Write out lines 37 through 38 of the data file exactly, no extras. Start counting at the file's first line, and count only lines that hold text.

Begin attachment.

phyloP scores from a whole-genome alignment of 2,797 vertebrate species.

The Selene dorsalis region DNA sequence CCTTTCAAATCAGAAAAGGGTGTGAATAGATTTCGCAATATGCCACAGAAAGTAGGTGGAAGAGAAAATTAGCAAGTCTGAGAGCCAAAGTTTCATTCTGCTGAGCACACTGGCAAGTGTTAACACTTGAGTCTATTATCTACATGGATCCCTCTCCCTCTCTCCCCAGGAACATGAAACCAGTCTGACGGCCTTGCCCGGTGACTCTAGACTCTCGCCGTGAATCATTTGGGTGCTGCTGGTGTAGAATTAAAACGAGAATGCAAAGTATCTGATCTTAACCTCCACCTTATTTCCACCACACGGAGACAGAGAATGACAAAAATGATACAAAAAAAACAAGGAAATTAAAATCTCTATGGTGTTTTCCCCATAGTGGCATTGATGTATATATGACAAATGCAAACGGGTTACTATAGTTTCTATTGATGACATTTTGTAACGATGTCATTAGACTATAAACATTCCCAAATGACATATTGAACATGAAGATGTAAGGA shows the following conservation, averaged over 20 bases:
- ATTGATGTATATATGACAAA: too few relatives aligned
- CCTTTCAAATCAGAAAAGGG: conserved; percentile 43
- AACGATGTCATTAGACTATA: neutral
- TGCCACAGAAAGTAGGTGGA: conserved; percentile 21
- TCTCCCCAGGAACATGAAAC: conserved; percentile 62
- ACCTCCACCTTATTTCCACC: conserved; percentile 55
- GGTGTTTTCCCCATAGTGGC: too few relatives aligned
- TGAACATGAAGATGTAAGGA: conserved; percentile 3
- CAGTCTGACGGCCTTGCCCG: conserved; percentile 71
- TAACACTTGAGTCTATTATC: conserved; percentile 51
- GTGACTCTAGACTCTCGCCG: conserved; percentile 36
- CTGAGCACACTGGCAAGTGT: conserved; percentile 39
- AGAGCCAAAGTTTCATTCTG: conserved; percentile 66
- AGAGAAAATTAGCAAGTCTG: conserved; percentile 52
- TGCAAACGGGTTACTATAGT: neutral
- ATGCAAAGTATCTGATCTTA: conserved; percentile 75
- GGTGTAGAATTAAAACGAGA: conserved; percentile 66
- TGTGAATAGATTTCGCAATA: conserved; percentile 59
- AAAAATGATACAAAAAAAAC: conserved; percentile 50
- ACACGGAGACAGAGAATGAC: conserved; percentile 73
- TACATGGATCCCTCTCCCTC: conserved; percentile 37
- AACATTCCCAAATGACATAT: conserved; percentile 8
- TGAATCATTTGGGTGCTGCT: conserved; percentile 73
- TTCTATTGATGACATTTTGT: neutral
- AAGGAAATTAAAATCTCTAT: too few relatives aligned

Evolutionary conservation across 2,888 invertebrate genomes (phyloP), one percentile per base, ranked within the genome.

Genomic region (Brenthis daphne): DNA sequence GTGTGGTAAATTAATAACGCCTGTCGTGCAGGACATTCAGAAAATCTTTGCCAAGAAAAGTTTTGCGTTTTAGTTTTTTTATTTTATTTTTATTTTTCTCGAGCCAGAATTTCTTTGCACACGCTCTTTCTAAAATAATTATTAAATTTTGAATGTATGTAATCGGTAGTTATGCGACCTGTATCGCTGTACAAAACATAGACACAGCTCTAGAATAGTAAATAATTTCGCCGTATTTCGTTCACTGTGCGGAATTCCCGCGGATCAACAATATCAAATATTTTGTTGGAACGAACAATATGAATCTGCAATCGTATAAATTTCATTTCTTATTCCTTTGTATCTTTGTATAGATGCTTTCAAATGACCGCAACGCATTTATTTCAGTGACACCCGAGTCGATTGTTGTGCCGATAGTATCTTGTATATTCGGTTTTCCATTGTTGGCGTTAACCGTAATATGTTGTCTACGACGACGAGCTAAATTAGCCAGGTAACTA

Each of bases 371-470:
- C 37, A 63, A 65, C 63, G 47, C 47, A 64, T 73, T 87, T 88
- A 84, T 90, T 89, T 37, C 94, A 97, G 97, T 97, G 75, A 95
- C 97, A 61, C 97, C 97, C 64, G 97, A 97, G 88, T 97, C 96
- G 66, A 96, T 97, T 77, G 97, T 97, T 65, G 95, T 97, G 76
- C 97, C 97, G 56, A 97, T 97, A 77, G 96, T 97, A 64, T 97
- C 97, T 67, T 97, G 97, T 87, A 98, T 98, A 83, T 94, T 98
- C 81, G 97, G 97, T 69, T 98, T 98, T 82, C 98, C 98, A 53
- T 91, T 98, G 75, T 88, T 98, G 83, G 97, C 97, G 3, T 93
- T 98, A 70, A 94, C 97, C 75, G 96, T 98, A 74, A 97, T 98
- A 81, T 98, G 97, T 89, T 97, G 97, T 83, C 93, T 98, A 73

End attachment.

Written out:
- C 81, G 97, G 97, T 69, T 98, T 98, T 82, C 98, C 98, A 53
- T 91, T 98, G 75, T 88, T 98, G 83, G 97, C 97, G 3, T 93